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M22 IPL with OPT for MGD

M22 IPL with OPT - Treatment for Meibomian Gland Dysfunction

Intense Pulsed Light (IPL) a laser-like device is now being used by Ophthalmologists to reduce your dependence on artificial tears, Restasis™, flax-seed oil, Omega-3 supplements, permanent punctal plugs, warm compresses, and oral Doxycycline.


This painless, non-invasive outpatient procedure requires no anesthesia, sedation, or pre-operative testing. Patients can drive and return to full activities immediately, including unlimited exercise, swimming, and reading. There is no post-operative discomfort and no decrease in vision.


Patient suffering from dry eye can require a number of modalities for relief. These are often expensive, inconvenient and disruptive, and are only moderately successful. Some remedies have dangerous side-effects including susceptibility to infection, skin photosensitivity, alteration of serum levels of many common medications, inactivation of oral contraceptives and yeast infections.


IPL is the answer for many patients who are still uncomfortable despite their use of multiple modalities to treat dry eye as well as those patients fed-up with expensive and lifetime commitment to drops, pills, ocular appliances, warm compresses and supplements for relief.


Dry eye is not simply an inadequate volume of natural tears, but also an inadequacy of the surfactant that allows those tears to wet the eye, resist evaporation, and retain stability. An improved surfactant lowers tear film surface tension and enhances the eye-tear interface. The lipid glands at the base of our eyelids (Meibomian glands) are the source of the surfactants needed to optimize our tear film.


The IPL is applied to the lower lids of both eyes once a month for 4 months to permanently improve the function of the Meibomian glands. The enhanced lipids are a much more effective surfactant and enhance tear function and reduce or eliminate dry eye symptoms.

Patients frequently recognize an improvement in symptoms after a single treatment. A permanent change in Meibomian gland function requires four monthly treatments the first year and a maintenance treatment once a year thereafter.

Skin and Ocular Rosacea

Eyelid inflammation (blepharitis) is a major cause of meibomian gland dysfunction (MGD) and evaporative dry eye disease. 

There is a clear association between eyelid inflammation and skin inflammation around the periorbital region. In particular, skin rosacea leads to eyelid inflammation in 80% of the cases (subjects with skin rosacea are 3-4 times more likely to suffer from eyelid inflammation and MGD).

This skin condition is characterized by: 


  • Facial flushing

  • Erythema (superficial reddening of the skin)

  • Telangiectasia (dilation of the capillaries, which causes them to appear as small red or purple clusters, often spidery in appearance) often accompanied by papules and pustules

Another very common ocular finding in patients with skin rosacea is ocular rosacea. This later condition is characterized by watery of bloodshot appearance, telangiectasia of the conjunctiva and lid margin or lid and periocular erythema.


Skin rosacea usually precedes ocular rosacea. Due to the close proximity of regions affected by rosacea (the cheeks, nose and central part of the face) and the periorbital region, these pro-inflammatory agents reach the eyelids via the orbital vasculature. The exposure of the eyelids to these inflammatory agents can trigger blepharitis and subsequently, meibomian gland dysfunction and ocular rosacea.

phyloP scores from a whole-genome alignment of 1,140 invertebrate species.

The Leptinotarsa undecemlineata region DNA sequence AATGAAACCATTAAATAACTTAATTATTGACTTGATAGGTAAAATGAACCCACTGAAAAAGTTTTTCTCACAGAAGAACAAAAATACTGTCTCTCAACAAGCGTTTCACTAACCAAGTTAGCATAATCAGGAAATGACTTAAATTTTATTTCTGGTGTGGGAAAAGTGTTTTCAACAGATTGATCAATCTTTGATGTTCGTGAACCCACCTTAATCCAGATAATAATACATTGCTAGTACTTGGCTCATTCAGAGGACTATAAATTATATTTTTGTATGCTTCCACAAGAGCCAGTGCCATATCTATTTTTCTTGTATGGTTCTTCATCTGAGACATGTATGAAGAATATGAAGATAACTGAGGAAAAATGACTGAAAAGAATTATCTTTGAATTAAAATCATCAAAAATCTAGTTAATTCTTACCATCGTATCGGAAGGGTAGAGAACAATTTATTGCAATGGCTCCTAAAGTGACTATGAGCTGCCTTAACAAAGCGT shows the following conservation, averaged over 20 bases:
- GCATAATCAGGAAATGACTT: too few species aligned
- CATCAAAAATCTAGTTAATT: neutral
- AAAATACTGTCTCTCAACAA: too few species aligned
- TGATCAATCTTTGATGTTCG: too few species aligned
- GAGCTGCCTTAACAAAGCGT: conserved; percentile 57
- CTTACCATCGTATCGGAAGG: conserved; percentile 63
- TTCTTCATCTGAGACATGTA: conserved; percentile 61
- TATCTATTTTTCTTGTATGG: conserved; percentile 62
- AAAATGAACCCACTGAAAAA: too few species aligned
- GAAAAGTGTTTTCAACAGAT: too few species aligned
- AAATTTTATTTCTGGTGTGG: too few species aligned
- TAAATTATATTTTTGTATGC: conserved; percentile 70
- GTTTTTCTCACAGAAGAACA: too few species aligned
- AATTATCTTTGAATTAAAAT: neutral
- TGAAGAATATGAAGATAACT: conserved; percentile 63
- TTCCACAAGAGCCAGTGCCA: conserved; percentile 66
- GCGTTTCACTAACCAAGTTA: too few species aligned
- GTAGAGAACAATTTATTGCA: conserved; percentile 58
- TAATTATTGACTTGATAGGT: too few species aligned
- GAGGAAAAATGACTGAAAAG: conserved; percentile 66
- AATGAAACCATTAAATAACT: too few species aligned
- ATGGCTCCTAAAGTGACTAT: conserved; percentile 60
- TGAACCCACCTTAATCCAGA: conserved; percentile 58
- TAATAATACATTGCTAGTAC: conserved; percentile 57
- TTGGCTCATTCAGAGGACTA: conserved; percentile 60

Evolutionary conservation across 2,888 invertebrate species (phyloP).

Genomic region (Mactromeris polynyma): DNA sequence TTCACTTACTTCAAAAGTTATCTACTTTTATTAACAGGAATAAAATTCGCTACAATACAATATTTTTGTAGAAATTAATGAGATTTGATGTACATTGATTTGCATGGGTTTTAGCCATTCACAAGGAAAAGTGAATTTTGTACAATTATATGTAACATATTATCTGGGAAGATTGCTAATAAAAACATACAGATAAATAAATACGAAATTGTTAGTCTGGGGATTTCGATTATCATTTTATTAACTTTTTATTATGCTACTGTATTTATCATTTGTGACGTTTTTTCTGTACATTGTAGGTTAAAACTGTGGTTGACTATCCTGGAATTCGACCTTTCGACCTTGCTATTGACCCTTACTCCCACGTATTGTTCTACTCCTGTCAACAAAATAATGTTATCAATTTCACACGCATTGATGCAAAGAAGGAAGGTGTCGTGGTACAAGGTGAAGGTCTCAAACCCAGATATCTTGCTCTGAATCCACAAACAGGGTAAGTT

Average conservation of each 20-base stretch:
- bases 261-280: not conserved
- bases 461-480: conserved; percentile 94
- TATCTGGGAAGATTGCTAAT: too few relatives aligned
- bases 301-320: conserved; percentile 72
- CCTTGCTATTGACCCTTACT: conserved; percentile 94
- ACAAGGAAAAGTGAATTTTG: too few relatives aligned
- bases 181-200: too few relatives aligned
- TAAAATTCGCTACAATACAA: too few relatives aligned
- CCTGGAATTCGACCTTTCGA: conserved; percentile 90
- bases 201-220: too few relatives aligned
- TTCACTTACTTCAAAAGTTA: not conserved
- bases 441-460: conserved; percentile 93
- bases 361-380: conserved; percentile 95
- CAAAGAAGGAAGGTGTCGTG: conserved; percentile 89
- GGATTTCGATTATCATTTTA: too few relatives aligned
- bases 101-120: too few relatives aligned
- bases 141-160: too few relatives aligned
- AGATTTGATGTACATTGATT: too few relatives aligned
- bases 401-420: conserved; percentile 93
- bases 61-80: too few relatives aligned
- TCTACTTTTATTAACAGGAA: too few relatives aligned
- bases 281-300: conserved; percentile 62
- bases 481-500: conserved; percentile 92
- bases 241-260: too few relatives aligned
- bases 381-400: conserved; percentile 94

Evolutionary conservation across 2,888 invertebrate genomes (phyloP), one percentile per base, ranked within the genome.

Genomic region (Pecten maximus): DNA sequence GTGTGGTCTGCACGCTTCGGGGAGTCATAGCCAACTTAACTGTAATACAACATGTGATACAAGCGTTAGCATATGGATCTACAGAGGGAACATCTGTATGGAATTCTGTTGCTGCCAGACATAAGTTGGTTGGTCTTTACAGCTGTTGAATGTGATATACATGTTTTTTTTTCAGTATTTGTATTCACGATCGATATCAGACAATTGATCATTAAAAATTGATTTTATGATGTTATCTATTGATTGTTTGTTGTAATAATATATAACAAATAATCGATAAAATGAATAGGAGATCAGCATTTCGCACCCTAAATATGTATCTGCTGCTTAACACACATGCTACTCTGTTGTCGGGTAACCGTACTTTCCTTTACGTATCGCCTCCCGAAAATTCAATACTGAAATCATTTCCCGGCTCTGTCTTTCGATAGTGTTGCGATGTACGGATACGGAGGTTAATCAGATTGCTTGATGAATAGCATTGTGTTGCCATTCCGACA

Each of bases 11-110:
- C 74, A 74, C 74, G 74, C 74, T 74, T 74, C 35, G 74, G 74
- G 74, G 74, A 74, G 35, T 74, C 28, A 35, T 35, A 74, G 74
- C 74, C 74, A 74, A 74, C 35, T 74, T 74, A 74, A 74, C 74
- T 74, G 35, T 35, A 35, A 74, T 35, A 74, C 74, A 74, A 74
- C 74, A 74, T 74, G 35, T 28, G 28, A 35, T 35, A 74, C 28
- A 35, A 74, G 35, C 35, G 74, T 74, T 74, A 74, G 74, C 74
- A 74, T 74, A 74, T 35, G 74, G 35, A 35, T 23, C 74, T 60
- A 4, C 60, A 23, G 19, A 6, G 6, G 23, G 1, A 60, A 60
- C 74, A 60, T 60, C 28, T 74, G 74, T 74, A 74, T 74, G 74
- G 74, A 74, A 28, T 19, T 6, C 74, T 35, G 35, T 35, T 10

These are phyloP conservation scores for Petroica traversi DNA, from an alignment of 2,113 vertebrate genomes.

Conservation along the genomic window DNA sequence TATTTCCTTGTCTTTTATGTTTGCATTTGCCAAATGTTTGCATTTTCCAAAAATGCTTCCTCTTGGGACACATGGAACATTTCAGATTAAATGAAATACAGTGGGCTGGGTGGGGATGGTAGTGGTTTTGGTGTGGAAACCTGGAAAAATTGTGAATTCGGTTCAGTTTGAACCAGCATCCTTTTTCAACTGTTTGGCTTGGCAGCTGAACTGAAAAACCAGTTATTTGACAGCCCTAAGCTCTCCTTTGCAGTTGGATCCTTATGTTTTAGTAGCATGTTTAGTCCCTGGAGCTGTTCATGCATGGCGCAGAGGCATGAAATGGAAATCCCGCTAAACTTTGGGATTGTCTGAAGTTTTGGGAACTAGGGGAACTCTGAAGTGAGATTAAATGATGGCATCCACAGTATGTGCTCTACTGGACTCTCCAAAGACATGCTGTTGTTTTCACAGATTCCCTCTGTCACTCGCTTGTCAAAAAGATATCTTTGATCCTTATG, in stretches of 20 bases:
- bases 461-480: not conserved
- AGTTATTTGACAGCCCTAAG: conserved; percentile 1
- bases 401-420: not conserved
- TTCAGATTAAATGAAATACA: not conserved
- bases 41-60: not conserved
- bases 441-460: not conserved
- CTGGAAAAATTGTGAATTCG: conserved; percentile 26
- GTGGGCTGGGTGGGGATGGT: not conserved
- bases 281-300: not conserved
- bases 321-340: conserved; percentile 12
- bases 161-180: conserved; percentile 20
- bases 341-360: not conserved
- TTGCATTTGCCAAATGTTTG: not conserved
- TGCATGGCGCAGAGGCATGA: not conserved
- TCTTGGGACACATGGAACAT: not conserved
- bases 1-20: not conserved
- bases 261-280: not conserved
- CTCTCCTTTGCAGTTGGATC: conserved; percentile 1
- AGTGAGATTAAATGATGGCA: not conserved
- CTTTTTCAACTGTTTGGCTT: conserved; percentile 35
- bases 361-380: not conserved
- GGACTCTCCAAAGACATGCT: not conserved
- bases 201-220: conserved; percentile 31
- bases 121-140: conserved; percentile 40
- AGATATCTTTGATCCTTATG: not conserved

The notable relationship between eyelid inflammation and skin inflammation around the periorbital region has prompted investigators to find ways to reduce eyelid inflammation and associated ocular complications by treating the skin around and close to the periorbital region. One of the most effective tools to do so is by applying intense pulsed light (IPL) on the skin below the lower eyelids: IPL destroys abnormal blood vessels and, thus, removes a major source of inflammation to the eyelids.



  • 30 Minutes prior to treatment, a topical anesthetic will be applied.

  • Just before treatment a thin layer (1-2 mm) of coupling gel will be applied from ear to ear to include the nose.

  • Patient must wear eye shields at all times during the procedure.

  • A pulse consisting of 3 sub-pulses will be applied every 1-2 seconds.  Usually 10-15 pulses are sufficient to cover the entire area to be treated.

  • The entire IPL procedure should take no more than 10 minutes.



  • Immediately following the IPL treatment, the physician should apply a cold wash cloth to the treated area (cold, not frozen-packs) for 5-10 minutes. Ice or chemical cold packs should not be used.

  • Patients should use a high factor (30-50 SPF) sun block and to protect the treated area from exposure to sunlight, for at least one month following treatment, especially during the first 48 hours of treatment. Note: tanning after treatment sessions may enhance melanin regeneration, which may result in unwanted hyperpigmentation.

  • It is recommended to avoid make-up for the first 48-72 hours following treatment. Removing make-up, especially if it is difficult to remove, may damage the skin and predispose the treated area to infection.

  • In case of broken or damaged skin, it is recommended to keep the treated area covered with a dressing, to reduce the risk of trauma and infection during the first 4-5 days following treatment

A full IPL treatment includes 3 sessions (3-6 weeks apart). After completion of the full IPL treatment, patients will need a maintenance session, usually 6-12 months after the last IPL treatment. We recommend scheduling an examination 3 months after the last IPL session. At that examination, the ophthalmologist will determine when to schedule the maintenance session.


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